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Outstanding Appalachian students and teachers partner with national lab scientists

July 23, 2010

Students display their individual wind turbines during the 2010 Oak Ridge Middle School Science Camp’s closing ceremony. The turbines were used to measure velocity of wind and to help students explore the uses of wind energy.

Students display their individual wind turbines during the 2010 Oak Ridge Middle School Science Camp’s closing ceremony. The turbines were used to measure velocity of wind and to help students explore the uses of wind energy.

OAK RIDGE, Tenn.—Instead of staying home and participating with their friends in more “usual” summer activities, such as swimming and softball, fifty-one exceptional high school students, along with 13 teachers from across 13 Appalachian states, chose to take part in a two-week, hands-on camp focused on math, science and technology.

From July 10-23, the Appalachian Regional Commission, Oak Ridge National Laboratory and Oak Ridge Associated Universities hosted the 21st annual Math–Science–Technology Institute, where the 64 students and teachers worked on cutting edge science projects with mentors at ORNL and participated in a variety of East Tennessee tours and activities.

The students were nominated by their state governor and chosen to participate in the program by ARC, which selected the students for their potential in math and science, their potential to continue in higher learning and their potential to influence others in their communities as the leaders of tomorrow.

Since 1990, the program has provided a total of 405 students and 196 teachers with in-lab learning experiences at one of the nation’s premier national laboratories, in addition to the opportunity to visit some of the area’s most popular educational and recreational attractions.

After arriving in Oak Ridge, the participants visited Maryville College, enjoyed the Mountain Challenge “ropes course” and toured Pellissippi State Community College before being divided into six teams led by mentors and scientists.

The students were assigned projects with topics ranging from supercomputers, to use of aquaculture chemicals to alter the photochemical cycle of mercury, to robotic systems engineering and engineering development.

The teachers divided into three research teams, which focused on forest ecology; analysis of materials by x-rays; and production, uses and characterization of nanoparticles.

During this year’s institute, the participants visited the Gray Fossil Museum, the American Museum of Science and Energy and various department tours at the University of Tennessee. At ORNL, the institute’s attendees also toured the Spallation Neutron Source, the supercomputing facilities, the Center for Nanophase Materials Science and the Graphite Reactor.

In addition, the group visited various local attractions, including taking in a Tennessee Smokies baseball game and picnic, Dollywood and the Green McAdoo Cultural Center.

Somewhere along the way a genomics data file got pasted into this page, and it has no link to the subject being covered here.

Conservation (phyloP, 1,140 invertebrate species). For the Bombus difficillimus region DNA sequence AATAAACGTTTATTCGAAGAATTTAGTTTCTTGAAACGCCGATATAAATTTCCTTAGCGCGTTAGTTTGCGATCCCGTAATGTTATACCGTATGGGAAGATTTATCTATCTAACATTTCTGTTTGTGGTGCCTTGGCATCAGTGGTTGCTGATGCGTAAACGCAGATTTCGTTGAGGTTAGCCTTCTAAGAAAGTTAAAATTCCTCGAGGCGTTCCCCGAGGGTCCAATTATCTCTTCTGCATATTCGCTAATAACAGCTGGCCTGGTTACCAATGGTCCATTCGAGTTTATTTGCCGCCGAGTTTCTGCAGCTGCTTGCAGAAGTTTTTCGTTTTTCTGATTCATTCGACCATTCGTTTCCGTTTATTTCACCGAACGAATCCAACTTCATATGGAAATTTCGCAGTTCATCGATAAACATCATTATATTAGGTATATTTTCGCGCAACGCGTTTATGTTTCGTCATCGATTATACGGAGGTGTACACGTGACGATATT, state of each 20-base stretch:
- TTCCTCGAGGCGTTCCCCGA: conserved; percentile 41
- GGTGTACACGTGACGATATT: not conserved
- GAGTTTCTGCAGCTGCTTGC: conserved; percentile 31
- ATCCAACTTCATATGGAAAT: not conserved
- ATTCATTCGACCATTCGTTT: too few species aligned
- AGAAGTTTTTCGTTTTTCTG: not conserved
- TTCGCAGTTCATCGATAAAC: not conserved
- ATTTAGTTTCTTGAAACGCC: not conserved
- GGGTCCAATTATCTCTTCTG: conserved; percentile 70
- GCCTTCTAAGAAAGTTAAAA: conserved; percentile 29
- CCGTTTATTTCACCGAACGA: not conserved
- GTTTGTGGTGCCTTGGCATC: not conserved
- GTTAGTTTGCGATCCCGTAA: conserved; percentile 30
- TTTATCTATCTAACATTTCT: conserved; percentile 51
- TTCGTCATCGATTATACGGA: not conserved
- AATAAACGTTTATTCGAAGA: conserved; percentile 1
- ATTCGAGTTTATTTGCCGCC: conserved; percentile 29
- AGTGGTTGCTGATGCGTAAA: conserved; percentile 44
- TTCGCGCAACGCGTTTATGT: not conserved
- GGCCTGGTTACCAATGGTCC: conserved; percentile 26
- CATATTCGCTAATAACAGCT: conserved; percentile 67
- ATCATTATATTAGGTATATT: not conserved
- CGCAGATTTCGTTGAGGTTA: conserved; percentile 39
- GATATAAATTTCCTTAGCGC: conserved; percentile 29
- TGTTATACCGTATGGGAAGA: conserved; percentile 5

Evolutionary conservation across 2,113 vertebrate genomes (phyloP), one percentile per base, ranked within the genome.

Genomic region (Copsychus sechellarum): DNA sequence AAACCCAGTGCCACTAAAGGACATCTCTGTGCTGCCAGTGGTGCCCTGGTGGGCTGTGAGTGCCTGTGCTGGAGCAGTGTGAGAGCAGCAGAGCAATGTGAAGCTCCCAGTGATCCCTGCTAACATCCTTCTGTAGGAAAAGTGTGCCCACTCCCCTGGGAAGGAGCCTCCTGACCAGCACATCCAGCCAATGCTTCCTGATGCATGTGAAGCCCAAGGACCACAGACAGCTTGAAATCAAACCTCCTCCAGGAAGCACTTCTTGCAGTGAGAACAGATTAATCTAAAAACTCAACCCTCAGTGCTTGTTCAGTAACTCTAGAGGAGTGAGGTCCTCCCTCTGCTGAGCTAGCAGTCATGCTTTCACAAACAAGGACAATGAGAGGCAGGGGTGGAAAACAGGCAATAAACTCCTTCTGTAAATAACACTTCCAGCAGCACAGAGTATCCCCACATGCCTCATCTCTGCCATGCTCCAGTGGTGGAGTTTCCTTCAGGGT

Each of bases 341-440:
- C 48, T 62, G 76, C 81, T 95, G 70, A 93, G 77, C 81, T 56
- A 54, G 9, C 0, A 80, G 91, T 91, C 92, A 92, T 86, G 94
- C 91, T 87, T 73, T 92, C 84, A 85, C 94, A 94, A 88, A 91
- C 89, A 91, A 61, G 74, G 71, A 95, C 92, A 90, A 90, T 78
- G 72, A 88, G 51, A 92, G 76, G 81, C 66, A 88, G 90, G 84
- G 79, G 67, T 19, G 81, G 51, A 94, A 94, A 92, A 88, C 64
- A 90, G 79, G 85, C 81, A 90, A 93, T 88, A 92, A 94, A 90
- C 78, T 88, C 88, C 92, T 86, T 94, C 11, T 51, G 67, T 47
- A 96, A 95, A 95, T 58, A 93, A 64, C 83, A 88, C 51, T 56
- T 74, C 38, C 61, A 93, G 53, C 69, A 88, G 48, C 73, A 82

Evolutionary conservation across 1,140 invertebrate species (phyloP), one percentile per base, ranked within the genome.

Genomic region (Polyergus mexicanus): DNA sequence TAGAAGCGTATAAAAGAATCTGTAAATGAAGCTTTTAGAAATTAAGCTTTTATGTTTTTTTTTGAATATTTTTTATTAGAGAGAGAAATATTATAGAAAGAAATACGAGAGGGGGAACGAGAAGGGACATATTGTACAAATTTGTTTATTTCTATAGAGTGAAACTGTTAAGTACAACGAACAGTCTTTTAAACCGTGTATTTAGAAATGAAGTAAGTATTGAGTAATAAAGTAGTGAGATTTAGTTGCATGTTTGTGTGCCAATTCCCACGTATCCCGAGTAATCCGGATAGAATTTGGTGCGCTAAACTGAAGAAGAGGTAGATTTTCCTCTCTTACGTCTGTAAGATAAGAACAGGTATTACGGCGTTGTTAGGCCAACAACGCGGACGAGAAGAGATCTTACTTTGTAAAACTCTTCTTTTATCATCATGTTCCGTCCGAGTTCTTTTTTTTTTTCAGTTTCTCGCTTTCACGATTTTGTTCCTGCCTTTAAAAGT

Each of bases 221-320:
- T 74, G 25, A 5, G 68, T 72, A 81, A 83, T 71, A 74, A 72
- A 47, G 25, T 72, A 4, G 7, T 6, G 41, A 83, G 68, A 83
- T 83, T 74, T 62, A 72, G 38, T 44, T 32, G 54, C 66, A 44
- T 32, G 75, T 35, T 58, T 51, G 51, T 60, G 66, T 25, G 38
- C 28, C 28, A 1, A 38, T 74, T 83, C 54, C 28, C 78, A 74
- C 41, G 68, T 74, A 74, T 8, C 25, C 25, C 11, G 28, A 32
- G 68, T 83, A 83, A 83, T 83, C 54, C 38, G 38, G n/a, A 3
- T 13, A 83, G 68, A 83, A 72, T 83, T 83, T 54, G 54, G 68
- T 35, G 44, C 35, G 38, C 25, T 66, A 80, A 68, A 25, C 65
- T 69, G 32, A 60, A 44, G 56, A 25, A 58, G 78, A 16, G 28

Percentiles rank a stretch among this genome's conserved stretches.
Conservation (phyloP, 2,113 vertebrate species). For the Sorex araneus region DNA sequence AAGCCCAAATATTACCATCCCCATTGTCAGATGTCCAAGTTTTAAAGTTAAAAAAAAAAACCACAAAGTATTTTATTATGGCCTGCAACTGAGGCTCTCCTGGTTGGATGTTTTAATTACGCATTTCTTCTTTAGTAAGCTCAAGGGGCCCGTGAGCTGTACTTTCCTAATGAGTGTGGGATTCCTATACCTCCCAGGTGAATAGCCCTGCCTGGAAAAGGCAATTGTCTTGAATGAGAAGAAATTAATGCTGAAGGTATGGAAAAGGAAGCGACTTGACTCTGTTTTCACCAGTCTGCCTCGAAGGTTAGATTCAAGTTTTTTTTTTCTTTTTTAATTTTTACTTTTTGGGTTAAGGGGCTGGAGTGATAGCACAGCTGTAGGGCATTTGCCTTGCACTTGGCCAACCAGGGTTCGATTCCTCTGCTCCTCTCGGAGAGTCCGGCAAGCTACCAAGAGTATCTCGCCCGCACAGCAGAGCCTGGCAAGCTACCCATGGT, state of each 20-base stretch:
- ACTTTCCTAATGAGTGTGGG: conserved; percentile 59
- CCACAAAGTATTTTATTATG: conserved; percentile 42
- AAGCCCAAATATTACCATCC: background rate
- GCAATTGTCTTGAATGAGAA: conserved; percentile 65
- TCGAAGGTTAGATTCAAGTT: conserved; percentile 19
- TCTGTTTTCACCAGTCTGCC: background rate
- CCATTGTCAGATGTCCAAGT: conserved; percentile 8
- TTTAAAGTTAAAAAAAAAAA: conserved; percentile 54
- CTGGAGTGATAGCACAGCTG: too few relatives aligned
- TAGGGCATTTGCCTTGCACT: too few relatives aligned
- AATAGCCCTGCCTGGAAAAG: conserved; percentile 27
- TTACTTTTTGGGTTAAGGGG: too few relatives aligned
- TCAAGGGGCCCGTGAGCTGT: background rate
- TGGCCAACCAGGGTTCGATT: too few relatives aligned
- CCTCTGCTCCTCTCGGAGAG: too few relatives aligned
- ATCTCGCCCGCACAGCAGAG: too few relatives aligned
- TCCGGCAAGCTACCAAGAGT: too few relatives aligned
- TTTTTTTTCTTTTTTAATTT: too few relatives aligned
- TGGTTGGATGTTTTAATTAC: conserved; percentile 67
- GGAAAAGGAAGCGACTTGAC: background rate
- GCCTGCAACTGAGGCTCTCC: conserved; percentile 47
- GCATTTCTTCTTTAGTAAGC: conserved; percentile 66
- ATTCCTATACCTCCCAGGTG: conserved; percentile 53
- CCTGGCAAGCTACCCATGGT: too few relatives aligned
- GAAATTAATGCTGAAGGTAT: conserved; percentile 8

The summer institute concluded with a ceremony attended by ARC Federal Co-Chair Earl F. Gohl, ORNL Director Thom Mason, ORAU’s Science Education Program Director Wayne Stevenson and ORAU’s Senior Advisor to the President Homer Fisher. Gohl noted the purpose of the summer science program was to prepare the students to compete successfully in today’s global economy, “to help make sure that you are the best,” and to make participating students “better, stronger and smarter.” Also during the ceremony, the students and teachers gave presentations and demonstrations of their projects.

In addition to the institute, ARC, ORNL and ORAU hosted a Middle School Science Camp for 26 students from 13 Appalachian states. These students also presented their research projects at the closing ceremony, which included the topics of solar energy, biofuels and wind.

The Appalachian Regional Commission is a unique federal-state partnership established by Congress in 1965 to bring Appalachia into the mainstream of the American economy. Through development of the 3,090 mile Appalachian Development Highway System and a range of development programs in areas such as education, training, health care, telecommunications, entrepreneurship, job creation and basic infrastructure, ARC programs help reduce isolation and improve the lives and economic opportunities of the 23 million people living in 420 counties across 13 states that make up Appalachia.

Oak Ridge National Laboratory is managed by UT-Battelle for the Department of Energy's Office of Science.

ORAU provides innovative scientific and technical solutions to advance national priorities in science, education, security and health. Through specialized teams of experts, unique laboratory capabilities and access to a consortium of more than 100 major Ph.D.-granting institutions, ORAU works with federal, state, local and commercial customers to advance national priorities and serve the public interest. A 501(c)(3) nonprofit corporation and federal contractor, ORAU manages the Oak Ridge Institute for Science and Education (ORISE) for the U.S. Department of Energy (DOE).

List of 2010 Participants

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Media Contacts

Pam Bonee
Work: 865.576.3146
Cell: 865.603.5142

Barbara Penland
Work: 865.574.3664

Media Contacts

Pam Bonee
Work: 865.576.3146
Cell: 865.603.5142

Wendy West
Work: 865.576.0028
Cell: 865.207.7953